Switches to Fingolimod, Natalizumab Show Similar Efficacy
An analysis of data on MS patients who switched to fingolimod or natalizumab from other disease-modifying therapies concluded that both therapies were associated with similar reductions in healthcare utilization
Patients with active MS who switch to fingolimod or natalizumab from other disease-modifying therapies (DMTs) are likely to experience similar reductions in their use of healthcare resources. That is according to results from a new study of more than 600 patients. The authors said their results show that fingolimod and natalizumab have similar efficacy in a real-world setting.
The study was published in the journal Current Medical Research & Opinion on May 2 (Bergvall et al., 2014).
Niklas Bergvall, Ph.D., a researcher at Norvartis Pharma AG, Basel, Switzerland, conducted the retrospective cohort study along with colleagues.
Aiming to close that gap, the researchers used administrative health insurance claims data from the US PharMetrics Plus database, which includes 87 million plan members, to identify patients who shared several clinical characteristics:
- They had been diagnosed with MS.
- They had filed a claim for either fingolimod or natalizumab between October 2010 and June 2012 (the index period).
- During the year prior to switching, they had used other DMTs and experienced a relapse.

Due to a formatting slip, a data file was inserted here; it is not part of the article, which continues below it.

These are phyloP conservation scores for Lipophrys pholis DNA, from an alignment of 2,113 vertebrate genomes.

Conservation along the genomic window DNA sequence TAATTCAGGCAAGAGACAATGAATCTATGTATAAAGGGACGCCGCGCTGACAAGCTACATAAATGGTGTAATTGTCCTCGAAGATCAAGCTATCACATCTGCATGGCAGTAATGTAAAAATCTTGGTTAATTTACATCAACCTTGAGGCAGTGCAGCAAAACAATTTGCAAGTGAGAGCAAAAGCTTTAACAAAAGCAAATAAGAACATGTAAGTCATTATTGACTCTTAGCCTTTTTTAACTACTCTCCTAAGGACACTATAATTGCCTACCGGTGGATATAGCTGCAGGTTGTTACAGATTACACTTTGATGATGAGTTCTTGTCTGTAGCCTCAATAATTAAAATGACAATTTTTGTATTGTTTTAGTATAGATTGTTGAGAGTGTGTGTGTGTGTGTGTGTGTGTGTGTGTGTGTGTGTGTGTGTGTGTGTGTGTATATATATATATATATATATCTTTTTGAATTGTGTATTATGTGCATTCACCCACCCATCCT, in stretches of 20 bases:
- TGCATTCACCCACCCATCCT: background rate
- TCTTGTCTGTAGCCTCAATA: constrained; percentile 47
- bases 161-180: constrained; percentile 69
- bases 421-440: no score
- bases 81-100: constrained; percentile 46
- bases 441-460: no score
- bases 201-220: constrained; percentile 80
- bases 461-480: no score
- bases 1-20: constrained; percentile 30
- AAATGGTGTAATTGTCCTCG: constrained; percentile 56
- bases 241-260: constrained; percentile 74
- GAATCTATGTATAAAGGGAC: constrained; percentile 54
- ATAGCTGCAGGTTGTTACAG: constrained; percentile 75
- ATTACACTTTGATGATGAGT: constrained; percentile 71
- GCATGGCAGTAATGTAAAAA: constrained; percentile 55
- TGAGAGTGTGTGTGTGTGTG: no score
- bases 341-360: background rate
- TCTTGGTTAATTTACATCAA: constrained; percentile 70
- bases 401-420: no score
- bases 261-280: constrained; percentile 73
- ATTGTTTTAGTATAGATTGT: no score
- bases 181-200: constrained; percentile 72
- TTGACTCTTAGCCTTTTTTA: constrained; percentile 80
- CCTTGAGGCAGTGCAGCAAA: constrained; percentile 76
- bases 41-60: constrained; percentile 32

That search yielded 623 patients, 299 who switched to fingolimod and 324 who switched to natalizumab.
The investigators then used the claims data, along with unmatched and matched comparison methods, to assess the cohorts for MS-related hospitalizations, use of corticosteroids, and rates of relapses both during the index period as well as the year following switch to the newer DMTs.
"Our study demonstrates that MS-related inpatient hospitalizations were experienced by fewer patients in each treatment cohort in the 12-month period after initiating fingolimod or natalizumab compared with the previous 12-month period when patients were using other DMTs," the authors wrote.
Even taking into account that all patients in the study had suffered at least one relapse during the index year, claims data indicated they did significantly better. Of patients who switched to fingolimod, 68.1% were free of relapses. That was compared with 68.6% of patients who switched to natalizumab.
The cohorts also recorded similar rates of hospitalizations and corticosteroid use, down significantly from the year before the switch (p < 0.01), the investigators reported.
The researchers conceded that the results of the study are limited, since they were based on proxy measures of relapse—database claims—rather than on in-person clinical evaluations. However, they add, "In the absence of head-to-head analyses, real-world evidence can demonstrate the comparative effectiveness of therapies in clinical practice."
Key open questions
- How would results using direct clinical evaluations of relapse compare to those based on proxy measures of relapse?
- Would the improved results seen with fingolimod and natalizumab extend beyond the yearlong follow-up used in this study?
Disclosures and sources of funding
This study was funded by Novartis Pharma AG, Basel, Switzerland.
The authors are paid employees of either Novartis Pharma AG, Basel, Switzerland; or IMS Health, Waltham, MA, USA. IMS Health received funding from Novartis to develop this study.